Archive for the 'undisclosed risks' Category

Joseph Biederman is Still at Harvard

Saturday, January 11th, 2014

Joseph Biederman is a professor of psychiatry at Harvard Medical School. It makes a certain sense. According to Wikipedia, in 2007 he was

the second highest producer of high-impact papers in psychiatry overall throughout the world with 235 papers cited a total of 7048 times over the past 10 years as determined by the Institute for Scientific Information.

And he has won several awards:

Biederman was the recipient of the 1998 NAMI Exemplary Psychiatrist award. He was also selected by the Massachusetts Psychiatric Society Awards committee as the recipient of the 2007 Outstanding Psychiatrist Award for Research. In 2007, Biederman received the Excellence in Research Award from the New England Council of Child and Adolescent Psychiatry. He was also awarded the Mentorship Award from the Department of Psychiatry at the Massachusetts General Hospital.

But there’s also this:

Biederman had pioneered the diagnosis of bipolar disorder in children and adolescents, a disorder previously thought to affect only adults. One of the world’s most influential child psychiatrists, Biederman’s work led to a 40-fold increase in pediatric bipolar disorder diagnoses and an accompanying expansion in the use of antipsychotic drugs – developed to treat schizophrenia and not originally approved for use in children – to treat the condition. However, Biederman and his colleagues Spencer and Wilens failed to accurately disclose the large consultancy fees they were receiving from pharmaceutical companies that make antipsychotics whilst conducting this research.

For which Biederman received a slap on the wrist from Harvard.

And there’s this:

Dr. Biederman pushed [Johnson & Johnson] to finance a research center at Massachusetts General Hospital, in Boston, with a goal to “move forward the commercial goals of J.& J” [said Biederman in an email]

In other words, he felt no shame in admitting that he considered the commercial goals of Johnson & Johnson more important than the health of children with severe problems. One of the few people who can really help these children — by doing good research — he preferred to help Johnson & Johnson.

Missing Data in Clinical Trials: FDA Officials Refuse to Set Limits

Sunday, December 29th, 2013

People who believe in “evidence-based medicine” say that double-blind clinical trials are the best form of evidence. Generally this is said by people who know very little about double-blind clinical trials. One reason they are not always the best form of evidence is that data may be missing. Nowadays more data is missing than in the past:

By [missing data] he [Thomas Marciniak] means participants who withdrew their consent to continue participating in the trial or went “missing” from the dataset and were not followed up to see what happened to them. Marciniak says that this has been getting worse in his 13 years as an FDA drug reviewer and is something that he has repeatedly clashed with his bosses about.

“They [his bosses] appear to believe that they can ignore missing and bad data, not mention them in the labels, and interpret the results just as if there was no missing or bad data,” he says, adding: “I have repeatedly asked them how much missing or bad data would lead them to distrust the results and they have consistently refused to answer that question.”

In one FDA presentation, he charted an increase in missing data in trials set up to measure cardiovascular outcomes.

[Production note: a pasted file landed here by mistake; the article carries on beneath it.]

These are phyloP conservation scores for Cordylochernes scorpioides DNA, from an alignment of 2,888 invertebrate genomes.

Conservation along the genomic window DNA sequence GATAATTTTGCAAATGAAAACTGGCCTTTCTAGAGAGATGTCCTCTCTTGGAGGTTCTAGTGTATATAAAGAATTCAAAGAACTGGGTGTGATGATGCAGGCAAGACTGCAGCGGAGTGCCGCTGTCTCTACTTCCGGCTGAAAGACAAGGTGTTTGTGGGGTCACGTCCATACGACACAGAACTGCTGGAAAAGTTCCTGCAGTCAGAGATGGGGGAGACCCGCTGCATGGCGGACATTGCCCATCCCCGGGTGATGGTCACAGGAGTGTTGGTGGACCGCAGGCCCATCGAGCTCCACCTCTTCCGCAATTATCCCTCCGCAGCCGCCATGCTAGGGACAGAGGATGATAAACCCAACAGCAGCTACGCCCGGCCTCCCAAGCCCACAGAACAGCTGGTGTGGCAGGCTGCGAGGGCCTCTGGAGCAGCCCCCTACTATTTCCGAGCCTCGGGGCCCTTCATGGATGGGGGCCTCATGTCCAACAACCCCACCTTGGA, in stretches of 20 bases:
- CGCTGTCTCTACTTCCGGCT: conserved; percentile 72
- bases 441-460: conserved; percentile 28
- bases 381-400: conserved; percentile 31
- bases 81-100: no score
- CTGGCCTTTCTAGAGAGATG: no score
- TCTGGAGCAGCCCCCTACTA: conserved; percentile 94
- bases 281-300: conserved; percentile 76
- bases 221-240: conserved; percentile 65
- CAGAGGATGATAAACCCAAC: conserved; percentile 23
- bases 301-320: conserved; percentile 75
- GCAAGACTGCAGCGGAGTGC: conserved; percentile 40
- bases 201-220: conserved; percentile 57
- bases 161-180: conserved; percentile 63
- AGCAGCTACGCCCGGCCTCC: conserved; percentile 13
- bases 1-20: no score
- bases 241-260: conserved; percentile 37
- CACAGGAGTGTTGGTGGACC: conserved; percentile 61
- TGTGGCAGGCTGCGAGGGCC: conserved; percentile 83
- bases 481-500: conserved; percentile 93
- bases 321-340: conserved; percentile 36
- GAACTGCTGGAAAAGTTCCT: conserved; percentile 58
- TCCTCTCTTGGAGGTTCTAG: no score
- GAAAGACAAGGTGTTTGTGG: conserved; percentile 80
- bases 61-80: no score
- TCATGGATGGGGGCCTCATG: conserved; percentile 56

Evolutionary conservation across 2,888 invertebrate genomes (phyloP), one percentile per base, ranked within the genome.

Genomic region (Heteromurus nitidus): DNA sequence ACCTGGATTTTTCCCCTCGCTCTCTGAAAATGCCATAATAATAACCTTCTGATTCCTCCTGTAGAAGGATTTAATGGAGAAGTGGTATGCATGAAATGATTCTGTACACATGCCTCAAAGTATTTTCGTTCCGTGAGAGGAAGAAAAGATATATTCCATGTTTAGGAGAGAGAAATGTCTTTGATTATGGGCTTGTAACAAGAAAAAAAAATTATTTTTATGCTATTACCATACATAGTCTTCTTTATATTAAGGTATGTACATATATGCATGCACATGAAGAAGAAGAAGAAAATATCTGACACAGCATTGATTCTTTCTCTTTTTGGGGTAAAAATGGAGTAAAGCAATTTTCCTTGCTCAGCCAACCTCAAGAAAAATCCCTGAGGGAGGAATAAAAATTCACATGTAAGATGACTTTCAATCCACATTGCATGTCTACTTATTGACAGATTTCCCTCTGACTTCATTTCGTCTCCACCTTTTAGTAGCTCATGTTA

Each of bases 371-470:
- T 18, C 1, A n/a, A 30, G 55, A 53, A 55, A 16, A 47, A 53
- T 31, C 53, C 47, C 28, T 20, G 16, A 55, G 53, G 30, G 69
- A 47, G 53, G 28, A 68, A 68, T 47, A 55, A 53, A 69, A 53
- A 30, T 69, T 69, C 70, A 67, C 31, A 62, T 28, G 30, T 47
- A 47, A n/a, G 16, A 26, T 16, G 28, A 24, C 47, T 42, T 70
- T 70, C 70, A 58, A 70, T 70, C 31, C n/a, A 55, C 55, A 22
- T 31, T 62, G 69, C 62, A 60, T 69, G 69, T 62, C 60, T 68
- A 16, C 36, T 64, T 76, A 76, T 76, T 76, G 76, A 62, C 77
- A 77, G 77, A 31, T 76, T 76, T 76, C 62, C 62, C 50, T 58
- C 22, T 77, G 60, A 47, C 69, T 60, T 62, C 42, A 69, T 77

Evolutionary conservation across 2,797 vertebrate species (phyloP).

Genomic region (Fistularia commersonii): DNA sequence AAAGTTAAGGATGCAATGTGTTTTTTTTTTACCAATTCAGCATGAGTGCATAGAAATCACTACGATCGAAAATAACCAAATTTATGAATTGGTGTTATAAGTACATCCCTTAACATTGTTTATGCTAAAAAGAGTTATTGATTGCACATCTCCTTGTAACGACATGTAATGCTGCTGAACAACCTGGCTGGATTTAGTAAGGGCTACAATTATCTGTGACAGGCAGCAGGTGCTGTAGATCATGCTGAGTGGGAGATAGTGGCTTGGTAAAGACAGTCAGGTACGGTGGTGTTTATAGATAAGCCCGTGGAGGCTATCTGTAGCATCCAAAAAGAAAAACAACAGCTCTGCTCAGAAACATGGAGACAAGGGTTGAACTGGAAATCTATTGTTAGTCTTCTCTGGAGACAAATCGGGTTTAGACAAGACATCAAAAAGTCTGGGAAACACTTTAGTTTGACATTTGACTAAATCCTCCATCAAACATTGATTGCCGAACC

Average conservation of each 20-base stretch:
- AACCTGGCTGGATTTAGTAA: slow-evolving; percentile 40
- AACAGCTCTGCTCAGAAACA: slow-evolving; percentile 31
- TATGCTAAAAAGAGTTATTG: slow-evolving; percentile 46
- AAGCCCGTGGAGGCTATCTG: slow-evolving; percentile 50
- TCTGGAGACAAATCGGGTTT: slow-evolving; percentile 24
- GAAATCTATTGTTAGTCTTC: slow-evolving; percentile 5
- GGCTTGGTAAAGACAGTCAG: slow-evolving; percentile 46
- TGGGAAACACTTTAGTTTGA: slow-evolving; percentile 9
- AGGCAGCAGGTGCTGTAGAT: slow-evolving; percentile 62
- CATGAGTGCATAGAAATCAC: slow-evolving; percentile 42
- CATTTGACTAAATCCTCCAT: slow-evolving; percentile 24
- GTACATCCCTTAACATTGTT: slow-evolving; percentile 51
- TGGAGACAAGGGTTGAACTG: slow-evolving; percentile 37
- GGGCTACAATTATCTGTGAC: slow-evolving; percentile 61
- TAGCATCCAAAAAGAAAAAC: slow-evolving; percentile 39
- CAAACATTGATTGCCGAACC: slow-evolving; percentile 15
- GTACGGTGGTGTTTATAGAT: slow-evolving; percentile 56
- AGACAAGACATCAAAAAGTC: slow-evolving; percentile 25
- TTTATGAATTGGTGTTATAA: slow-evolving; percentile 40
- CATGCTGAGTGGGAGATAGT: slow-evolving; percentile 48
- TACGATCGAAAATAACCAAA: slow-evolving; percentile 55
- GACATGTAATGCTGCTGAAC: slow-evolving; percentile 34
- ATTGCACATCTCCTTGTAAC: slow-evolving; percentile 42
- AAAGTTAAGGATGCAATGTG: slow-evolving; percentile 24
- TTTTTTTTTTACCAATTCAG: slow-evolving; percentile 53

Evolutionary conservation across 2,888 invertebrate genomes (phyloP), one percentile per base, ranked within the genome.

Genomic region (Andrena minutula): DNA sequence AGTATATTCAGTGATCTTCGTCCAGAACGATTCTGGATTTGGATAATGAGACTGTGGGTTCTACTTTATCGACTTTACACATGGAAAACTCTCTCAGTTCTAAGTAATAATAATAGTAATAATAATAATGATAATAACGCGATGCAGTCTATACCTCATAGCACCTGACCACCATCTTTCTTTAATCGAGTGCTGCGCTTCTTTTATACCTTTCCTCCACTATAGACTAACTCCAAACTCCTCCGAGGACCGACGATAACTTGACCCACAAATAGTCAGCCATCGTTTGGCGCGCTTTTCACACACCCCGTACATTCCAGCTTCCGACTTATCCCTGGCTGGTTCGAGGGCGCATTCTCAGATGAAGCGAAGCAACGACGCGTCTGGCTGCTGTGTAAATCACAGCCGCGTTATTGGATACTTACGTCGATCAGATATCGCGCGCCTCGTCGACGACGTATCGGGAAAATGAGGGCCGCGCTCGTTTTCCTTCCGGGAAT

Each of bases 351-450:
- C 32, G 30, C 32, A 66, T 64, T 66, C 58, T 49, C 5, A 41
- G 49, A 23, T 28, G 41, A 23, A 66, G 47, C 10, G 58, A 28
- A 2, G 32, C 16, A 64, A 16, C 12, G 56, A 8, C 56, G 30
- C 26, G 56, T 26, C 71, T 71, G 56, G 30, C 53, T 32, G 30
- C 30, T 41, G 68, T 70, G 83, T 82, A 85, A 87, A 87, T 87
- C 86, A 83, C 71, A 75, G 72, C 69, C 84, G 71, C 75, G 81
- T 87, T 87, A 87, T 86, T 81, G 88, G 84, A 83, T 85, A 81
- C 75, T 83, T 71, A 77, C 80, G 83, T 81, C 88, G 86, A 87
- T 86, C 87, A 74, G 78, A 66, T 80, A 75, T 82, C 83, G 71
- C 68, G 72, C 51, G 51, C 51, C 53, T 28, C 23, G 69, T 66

“I actually plotted out what the missing data rates were in the various trials from 2001 on,” he adds. “It’s virtually an exponential curve.”

Another sort of missing data involves what is measured. In one study of whether a certain drug (losartan) increased cancer, lung cancer wasn’t counted as cancer. In another case, involving Avandia, a diabetes drug, “serious heart problems . . . were not counted in the study’s tally of adverse events.”

Here is a presentation by Marciniak. At one point, he asks the audience, Why should you believe me rather than the drug company (GSK)? His answer: “Neither my job nor (for me) $100,000,000’s are riding on the results.” It’s horrible, but true: Our health care system is almost entirely run by people who make more money (or make the same amount of money for less work) if they exaggerate its value — if they ignore missing data and bad side effects, for example. Why the rest of us put up with this in the face of overwhelming evidence of exaggeration (for example, tonsillectomies) is an interesting question.

Thanks to Alex Chernavsky.

Assorted Links

Monday, September 30th, 2013

Thanks to Alex Chernavsky.

Assorted Links

Saturday, May 18th, 2013

Thanks to Bryan Castañeda and Andy.

End-of-Life Medicine: Enormous Lack of Informed Consent

Friday, February 1st, 2013

A few weeks ago I blogged about undisclosed risks of medical treatments. Undisclosed risks are common. They might be the norm. The situation would be even worse — in some sense, much worse — if doctors knew of these risks and failed to tell their patients. It was unclear if doctors knew of the undisclosed risks I wrote about.

Recently Tyler Cowen quoted a newspaper story about Israeli doctors giving birth control injections to Ethiopian women immigrants ”without their knowledge or consent.” Every commenter thought this was repugnant.

The latest RadioLab podcast (“The Bitter End”) is about the dramatic difference between how doctors want to be treated when they are near death (they want no CPR, no ventilator, no dialysis, no surgery, no chemotherapy, no feeding tube, no antibiotics, nothing except pain medicine) and how the general public wants to be treated (most people want CPR, ventilator, dialysis, surgery, chemotherapy, feeding tube, antibiotics, and so on).

The RadioLab guys were puzzled by the difference.   (more…)

Assorted Links

Wednesday, January 16th, 2013

Thanks to Patrick Vlaskovits.